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Edmund Koh, Asia-Pacific president of UBS Group AG, discusses the growth of its art collections over the years

Khairani Afifi Noordin
Khairani Afifi Noordin  • 9 min read
Edmund Koh, Asia-Pacific president of UBS Group AG, discusses the growth of its art collections over the years
Since the 1960s, UBS has fostered a strong connection with contemporary art
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Inspirational art, sparking conversations and offering fresh perspectives. The Asia-Pacific president of UBS Group AG, Edmund Koh, hopes to achieve that with the UBS Art Collection, which comprises over 30,000 pieces, including paintings, works on paper, photographs, sculptures, videos and installations featuring artists from 70 countries. The vast assemblage also showcases the firm’s commitment to artistic innovation and its global role as a patron of the contemporary art community. 

“We have a long history of supporting cultural endeavours across the world and continue to use contemporary art to bring together ideas, inspiration and opinion to enrich lives,” says the banking veteran, who is also a member of the firm’s group executive board. 

Koh has over three decades of experience in various senior roles in the financial services industry. He joined the Swiss financial group in February 2012 before being appointed to his current role in January 2019, the first Singaporean to assume the position. 

Edmund Koh at ART SG 2023, in front of Dawn Ng’s Stars Fading but I Linger on (2023)

Exploring UBS’s six-decade art collection journey, Koh emphasises the bank’s approach, consistently expanding globally through international acquisitions, commissions and support for communities in regions where UBS operates.

See also: Journeys across time

In recent acquisitions, themes of climate change and positivity are explored. Notably, the collection includes Swiss artist Sylvie Fleury’s First Spaceship on Venus (2022), a lipstick-coloured rocket challenging gender dynamics in space travel.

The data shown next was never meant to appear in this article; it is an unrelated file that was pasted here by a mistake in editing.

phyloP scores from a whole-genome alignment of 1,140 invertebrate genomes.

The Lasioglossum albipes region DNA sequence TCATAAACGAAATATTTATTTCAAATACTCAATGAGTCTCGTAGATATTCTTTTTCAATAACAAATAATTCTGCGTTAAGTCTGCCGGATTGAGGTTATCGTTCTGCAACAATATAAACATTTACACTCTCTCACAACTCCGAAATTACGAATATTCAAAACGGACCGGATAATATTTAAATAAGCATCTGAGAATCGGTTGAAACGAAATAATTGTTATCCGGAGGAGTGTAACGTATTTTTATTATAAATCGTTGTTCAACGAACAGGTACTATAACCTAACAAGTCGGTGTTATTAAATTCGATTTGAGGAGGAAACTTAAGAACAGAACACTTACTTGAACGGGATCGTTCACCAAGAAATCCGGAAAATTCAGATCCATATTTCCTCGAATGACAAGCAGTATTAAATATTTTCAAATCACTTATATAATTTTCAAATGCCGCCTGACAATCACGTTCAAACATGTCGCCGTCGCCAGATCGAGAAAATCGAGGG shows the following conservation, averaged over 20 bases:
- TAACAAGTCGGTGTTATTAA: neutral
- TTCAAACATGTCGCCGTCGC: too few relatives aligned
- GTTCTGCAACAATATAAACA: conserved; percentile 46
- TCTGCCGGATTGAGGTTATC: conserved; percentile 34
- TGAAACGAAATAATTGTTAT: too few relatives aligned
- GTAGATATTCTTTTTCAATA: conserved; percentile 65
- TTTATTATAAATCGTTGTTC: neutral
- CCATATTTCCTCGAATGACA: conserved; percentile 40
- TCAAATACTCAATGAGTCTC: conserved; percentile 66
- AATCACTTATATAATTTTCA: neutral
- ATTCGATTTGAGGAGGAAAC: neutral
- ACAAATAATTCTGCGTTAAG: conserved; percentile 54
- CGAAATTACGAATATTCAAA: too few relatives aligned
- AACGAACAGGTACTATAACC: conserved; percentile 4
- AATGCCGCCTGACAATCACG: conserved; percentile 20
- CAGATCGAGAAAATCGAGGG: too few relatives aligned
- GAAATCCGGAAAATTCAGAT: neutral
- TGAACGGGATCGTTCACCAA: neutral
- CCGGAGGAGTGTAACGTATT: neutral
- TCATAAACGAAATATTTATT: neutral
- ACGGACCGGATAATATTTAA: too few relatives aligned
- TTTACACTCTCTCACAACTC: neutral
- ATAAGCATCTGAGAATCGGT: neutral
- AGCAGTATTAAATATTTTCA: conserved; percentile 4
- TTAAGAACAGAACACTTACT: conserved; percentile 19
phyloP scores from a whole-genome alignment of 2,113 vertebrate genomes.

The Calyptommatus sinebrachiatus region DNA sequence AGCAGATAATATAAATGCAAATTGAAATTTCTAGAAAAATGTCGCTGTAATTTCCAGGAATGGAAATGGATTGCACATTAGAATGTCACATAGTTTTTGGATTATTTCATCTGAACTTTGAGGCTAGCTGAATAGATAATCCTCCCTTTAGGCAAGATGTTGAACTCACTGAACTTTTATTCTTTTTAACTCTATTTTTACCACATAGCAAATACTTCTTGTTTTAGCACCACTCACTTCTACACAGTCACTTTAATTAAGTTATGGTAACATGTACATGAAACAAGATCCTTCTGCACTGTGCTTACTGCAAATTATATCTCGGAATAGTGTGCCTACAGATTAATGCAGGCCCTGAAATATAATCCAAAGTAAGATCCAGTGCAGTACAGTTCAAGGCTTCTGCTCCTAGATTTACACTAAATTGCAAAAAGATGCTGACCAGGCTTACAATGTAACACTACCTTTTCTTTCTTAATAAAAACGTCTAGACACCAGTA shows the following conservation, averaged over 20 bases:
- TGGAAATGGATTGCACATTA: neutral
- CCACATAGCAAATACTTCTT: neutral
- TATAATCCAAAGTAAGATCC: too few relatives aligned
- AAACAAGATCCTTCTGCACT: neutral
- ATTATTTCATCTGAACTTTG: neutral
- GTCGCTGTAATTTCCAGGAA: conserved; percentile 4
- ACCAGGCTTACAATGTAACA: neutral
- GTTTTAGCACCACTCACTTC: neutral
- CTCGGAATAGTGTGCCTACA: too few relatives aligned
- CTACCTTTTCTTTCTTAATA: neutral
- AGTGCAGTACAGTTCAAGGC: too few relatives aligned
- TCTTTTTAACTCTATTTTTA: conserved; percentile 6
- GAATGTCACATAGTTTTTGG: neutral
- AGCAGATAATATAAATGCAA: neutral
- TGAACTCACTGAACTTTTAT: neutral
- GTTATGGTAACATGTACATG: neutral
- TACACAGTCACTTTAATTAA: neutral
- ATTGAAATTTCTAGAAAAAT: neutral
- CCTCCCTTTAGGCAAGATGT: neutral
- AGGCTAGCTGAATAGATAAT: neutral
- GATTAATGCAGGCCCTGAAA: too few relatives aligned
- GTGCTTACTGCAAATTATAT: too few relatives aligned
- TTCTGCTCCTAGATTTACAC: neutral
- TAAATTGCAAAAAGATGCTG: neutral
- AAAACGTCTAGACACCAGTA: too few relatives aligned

UBS released Reimagining: New Perspectives last year to commemorate the evolution of the collection’s new direction. The book, published by Phaidon, brought together over 120 works acquired within the past seven years, exploring key themes such as equality, technology and the environment, Koh adds.

See also: Hong Kong’s art scene is undergoing a renaissance sparked by a vibrant full-year programme at the M+ museum

A panel with an artwork by Jane Lee, It #1 (2019) from the UBS Art Collection

Most of the UBS Art Collection is exhibited in UBS offices worldwide, acting as a source of inspiration for employees and a platform for dialogue with clients and the public. At UBS’s Singapore office at 9 Penang Road, artworks featured include those by Southeast Asian artists, such as Christine Ay Tjoe, Jane Lee, Rirkrit Tiravanija, Danh Vo and Robert Zhao Renhui. There are also works commissioned for the Singapore office, such as those by local artist Hilmi Johandi.

Says Koh: “The mission of the UBS Art Collection is to collect the art of our time and spark conversations about today’s pressing issues. This is driven by our belief that artists are the spokespeople of our time and that art can tangibly contribute to building a better world.”

“It’s notable how we have strengthened our commitment to artists, deepening relationships and creating learning opportunities for people to connect with art through commissioning artists to create site-specific works.”

Fostering artistic communities

In its ongoing pursuit of championing contemporary art, UBS actively backs various art fairs worldwide. In Asia, this includes Art Basel Hong Kong, Taipei Dangdai and West Bund Art & Design in Shanghai.